The students got a driver's license that officials say can fool border patrol and airport security. And ID Chief got a cache of personal info they auctioned off to the highest bidder.

It seemed like a harmless way to score some beer. But prosecutors say the Saratoga Springs, N.Y., teens who handed over their names, birth dates, pictures, and signatures to a China-based company in exchange for sophisticated fake IDs are in for a lifetime of debt.

City police announced April 3 the arrests of 14 teenagers, most of them Saratoga Springs High School students, who purchased phony IDs through the now-defunct website ID Chief.

Along with a money order for $75, police said, the teens wired their personal information overseas to people in the business of stealing identities.

In return, the kids got a driver’s license that officials say can fool border patrol and airport security, let alone Caroline Street bouncers. And ID Chief got a cache of personal information they immediately auctioned off to the highest bidder.

“As these kids get older and try to get jobs, try to be stockbrokers, or get a mortgage or credit cards, they will find in 90 percent of the cases that they have thousands in credit card debt, that they will have several mortgages they have yet to pay, holds on their licenses to states they’ve never been to, Interpol holds, because they gave their information to a foreign web-based company,” Saratoga County District Attorney James Murphy said. “All just to get a beer on Caroline Street.”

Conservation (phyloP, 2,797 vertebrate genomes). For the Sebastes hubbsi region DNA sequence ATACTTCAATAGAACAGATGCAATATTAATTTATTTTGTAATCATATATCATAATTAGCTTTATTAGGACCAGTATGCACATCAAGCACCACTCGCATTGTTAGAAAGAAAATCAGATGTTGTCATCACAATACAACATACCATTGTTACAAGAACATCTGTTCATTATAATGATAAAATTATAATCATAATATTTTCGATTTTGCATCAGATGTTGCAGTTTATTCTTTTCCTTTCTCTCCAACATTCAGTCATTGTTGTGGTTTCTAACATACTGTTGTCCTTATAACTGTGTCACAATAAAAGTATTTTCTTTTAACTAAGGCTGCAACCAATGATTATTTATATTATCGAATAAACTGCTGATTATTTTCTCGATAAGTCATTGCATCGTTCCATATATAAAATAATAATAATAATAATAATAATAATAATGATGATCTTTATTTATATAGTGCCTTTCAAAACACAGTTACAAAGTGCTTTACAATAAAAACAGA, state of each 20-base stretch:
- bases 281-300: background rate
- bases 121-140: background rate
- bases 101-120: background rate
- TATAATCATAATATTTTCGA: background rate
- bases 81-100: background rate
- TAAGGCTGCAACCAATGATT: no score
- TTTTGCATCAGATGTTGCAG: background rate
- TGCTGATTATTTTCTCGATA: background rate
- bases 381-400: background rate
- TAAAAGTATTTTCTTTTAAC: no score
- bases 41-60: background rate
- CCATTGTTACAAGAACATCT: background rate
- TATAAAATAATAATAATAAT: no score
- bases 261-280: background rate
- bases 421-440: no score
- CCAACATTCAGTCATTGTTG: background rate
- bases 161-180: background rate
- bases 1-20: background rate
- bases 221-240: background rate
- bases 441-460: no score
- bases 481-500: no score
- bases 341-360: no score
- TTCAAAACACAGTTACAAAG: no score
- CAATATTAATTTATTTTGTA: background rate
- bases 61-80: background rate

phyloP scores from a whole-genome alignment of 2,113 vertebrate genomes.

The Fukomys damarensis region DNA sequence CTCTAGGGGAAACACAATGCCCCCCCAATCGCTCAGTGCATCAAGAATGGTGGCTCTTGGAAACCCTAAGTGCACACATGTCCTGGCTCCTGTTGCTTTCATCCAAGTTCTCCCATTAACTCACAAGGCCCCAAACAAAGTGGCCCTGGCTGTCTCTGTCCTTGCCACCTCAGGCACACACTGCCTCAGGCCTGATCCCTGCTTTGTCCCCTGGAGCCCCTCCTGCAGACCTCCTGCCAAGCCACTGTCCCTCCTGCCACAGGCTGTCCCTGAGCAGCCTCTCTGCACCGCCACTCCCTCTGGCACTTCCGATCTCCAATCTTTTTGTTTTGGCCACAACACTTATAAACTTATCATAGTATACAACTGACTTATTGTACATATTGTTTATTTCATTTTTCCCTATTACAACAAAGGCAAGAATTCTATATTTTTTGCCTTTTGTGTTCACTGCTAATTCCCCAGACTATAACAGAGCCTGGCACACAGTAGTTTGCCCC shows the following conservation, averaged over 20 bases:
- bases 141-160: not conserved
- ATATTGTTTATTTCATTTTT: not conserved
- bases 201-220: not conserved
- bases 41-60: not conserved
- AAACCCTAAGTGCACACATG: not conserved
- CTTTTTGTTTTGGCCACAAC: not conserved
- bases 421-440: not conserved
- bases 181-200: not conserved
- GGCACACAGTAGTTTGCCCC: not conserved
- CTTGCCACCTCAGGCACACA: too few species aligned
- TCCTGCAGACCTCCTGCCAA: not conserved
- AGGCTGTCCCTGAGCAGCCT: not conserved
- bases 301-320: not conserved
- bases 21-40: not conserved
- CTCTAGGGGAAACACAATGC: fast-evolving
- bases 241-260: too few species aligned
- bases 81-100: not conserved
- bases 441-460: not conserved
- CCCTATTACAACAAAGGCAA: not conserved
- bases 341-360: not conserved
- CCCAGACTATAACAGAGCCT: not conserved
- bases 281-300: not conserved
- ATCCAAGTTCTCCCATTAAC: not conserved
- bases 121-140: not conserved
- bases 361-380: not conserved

The case began March 9, when an 18-year-old bought liquor on his way to a high school hockey game, police said. The young man, Bradley Green, went to the register of a local store with bottles of liquor and a Pennsylvania ID from ID Chief, said Lt. John Catone.

The clerk scanned the license. It checked out. But as Green left the store, another customer told the clerk that Green was in high school. The clerk confronted him. He gave back the liquor, turned over the ID, and left.

Once authorities got their hands on the license, they were stunned at how real the ID looked.

“There was no way you could tell it was fake just by looking at it,” Catone said.

Police soon were looking to speak with 25 other students they believed bought licenses from ID Chief from as far back as last spring.